Wednesday, January 28, 2015

Prairie Points Part 3 – Distributing them evenly

Prairie points 1

This is the third installment of the Prairie Point Tutorial series.


This part of the series will look at two ways to distribute your points evenly along the edge of your quilt.



1. Decide if you will sew them on before or after the quilt is quilted

You can sew the prairie points to the quilt top before sandwiching the quilt, or after you have sandwiched and quilted it. I usually do it before.  As you’ll see in part 4 of this tutorial series, you need to leave at least an inch of unquilted space on the outside of your quilt so you can finish the back properly.  I find that having the prairie points in the way in place first is a good reminder not to quilt there. I can go back and add quilting later if I want that space filled.  I just need to think ahead so I have a plan to make all the quilting, before and after, work well together.

Adding the points early also reduces the risk that I will accidentally sew the backing and batting to the quilt top along the edges when I’m attaching the points.  Yes, I will eventually want the back and batting sewn to the rest, just not until I’m good and ready, with those points tucked as they need to be! Part 4 of this series will cover that.

If you do attach the points after quilting (you might have to choose this option if you are sending your quilt to a longarm quilter – check with your quilter) you can still attach them just as I will show in this tutorial.  Just remember to leave some unquilted space (or ask your longarm quilter to do so), and remember to fold the batting and backing out of the way of the seam as you sew the points on.  Don’t trim the batting or backing yet!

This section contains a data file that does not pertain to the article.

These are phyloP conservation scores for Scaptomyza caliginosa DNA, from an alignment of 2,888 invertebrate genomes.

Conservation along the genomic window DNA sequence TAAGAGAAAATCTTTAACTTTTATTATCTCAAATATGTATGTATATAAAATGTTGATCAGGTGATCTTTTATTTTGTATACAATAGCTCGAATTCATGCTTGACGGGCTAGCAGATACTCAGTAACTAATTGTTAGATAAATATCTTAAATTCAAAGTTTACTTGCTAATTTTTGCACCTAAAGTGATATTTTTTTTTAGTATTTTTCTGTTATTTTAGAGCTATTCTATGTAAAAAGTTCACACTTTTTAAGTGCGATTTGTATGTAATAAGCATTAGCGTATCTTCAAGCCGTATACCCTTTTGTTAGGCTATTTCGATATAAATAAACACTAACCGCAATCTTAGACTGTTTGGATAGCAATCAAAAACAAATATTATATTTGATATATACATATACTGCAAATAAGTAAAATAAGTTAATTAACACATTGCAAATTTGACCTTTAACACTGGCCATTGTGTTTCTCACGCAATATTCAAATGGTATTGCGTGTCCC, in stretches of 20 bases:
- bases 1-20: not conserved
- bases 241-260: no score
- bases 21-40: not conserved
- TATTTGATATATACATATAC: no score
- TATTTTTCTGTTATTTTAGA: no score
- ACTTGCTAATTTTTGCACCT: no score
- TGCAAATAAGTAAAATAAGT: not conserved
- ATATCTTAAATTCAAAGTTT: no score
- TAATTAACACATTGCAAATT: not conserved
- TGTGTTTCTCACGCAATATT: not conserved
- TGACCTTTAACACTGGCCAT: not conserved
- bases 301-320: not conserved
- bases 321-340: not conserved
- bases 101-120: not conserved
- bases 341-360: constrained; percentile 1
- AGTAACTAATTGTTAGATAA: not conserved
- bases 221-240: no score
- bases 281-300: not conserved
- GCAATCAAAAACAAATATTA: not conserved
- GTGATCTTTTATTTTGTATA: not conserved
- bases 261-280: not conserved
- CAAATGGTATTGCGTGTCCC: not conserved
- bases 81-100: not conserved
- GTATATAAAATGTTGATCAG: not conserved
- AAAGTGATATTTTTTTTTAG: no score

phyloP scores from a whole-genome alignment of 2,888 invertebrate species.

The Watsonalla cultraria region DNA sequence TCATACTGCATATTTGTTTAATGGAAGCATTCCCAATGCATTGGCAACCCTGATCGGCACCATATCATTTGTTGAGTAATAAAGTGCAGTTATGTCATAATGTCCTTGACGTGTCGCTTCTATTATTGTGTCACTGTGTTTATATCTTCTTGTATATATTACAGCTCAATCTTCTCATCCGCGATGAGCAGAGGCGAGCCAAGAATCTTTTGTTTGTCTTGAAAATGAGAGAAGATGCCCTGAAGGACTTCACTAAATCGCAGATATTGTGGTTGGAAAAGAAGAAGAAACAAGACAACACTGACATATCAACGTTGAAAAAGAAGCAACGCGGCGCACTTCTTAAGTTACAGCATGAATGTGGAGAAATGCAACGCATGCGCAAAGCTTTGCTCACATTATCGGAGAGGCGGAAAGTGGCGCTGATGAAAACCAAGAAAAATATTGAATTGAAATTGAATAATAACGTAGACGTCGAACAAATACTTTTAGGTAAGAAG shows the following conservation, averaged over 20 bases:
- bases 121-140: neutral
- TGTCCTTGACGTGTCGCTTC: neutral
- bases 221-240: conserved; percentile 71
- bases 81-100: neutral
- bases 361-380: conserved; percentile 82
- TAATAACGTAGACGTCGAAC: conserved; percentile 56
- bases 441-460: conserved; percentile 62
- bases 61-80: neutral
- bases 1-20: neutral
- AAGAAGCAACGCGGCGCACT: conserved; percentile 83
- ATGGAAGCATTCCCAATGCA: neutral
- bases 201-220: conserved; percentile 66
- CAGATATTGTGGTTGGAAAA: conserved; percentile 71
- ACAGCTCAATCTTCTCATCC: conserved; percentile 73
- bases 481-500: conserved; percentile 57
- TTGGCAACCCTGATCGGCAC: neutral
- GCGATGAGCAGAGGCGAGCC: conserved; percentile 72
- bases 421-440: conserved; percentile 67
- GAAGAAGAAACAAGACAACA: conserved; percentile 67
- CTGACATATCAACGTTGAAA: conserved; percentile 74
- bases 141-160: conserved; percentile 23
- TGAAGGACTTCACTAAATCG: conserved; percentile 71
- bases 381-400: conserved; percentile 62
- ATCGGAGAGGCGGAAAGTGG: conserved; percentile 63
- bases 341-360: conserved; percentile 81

OK, now that you have decided, either move along to distributing your points, or go quilt your quilt then come back to distribute your points

2. Lay out and distribute the points evenly


Whether you use method 1 or 2 below, you’ll lay your points on top of the quilt, with the points pointing towards the quilt.

Method 1:  Eyeball it. Really, just distribute your points along the edge, covering the entire edge of the quilt, so that they look about evenly spaced.  Done!


This works well along a short length, with not too many prairie points.  Right now I’m contemplating adding points to a quilt that measures about 100” on each side.  That’s going to be harder to “eyeball” without a lot of redistributing and fussing.  If I space them too close when I start at one end, I’ll fall short at the other end and have to go back and nudge everything over a little.  If I nudge everything over too much, there will be more crowding at the other end…


So, I’ll be using Method 2, which involves more deliberate planning.

Method 2:  You can measure the spacing as you lay down your points.  There will still be a little bit of nudging happening, but it will be planned nudging with much less guesswork.

Remember X, that you measured in part 1 to help you figure out how many prairie points you would need?  That’s the amount of space each point except the very last one will take up along the edge of the quilt.  The very last one takes up as much space as the length of its long side. 


You can lay out your points by measuring the distance X as you lay them down. Continuing with my example from part 1, you can see I’ve measured X=2 1/4” in the pictures below. I keep moving the ruler over to measure where to place the next point.

distribute 1distribute 3distribute 4

Well, how awkward.  I fell short at the end. Why? Remember that I rounded the number of points to a whole number, because I won’t be using just a fraction of a point.  That’s why things aren’t fitting exactly now.


If I had rounded up to 6 points instead, it still wouldn’t fit exactly.  The last point would have stuck out past the end of the quilt edge, like you see above.

Don’t panic!  I’ll just spread the points out just a little, by nudging a few points by about 1/8” to spread them just a bit more and eat up the extra space, making up the difference.  That small shift won’t be obvious to the eye.  If the last point extended too far I’d nudge the points closer together to squeeze them into the available space.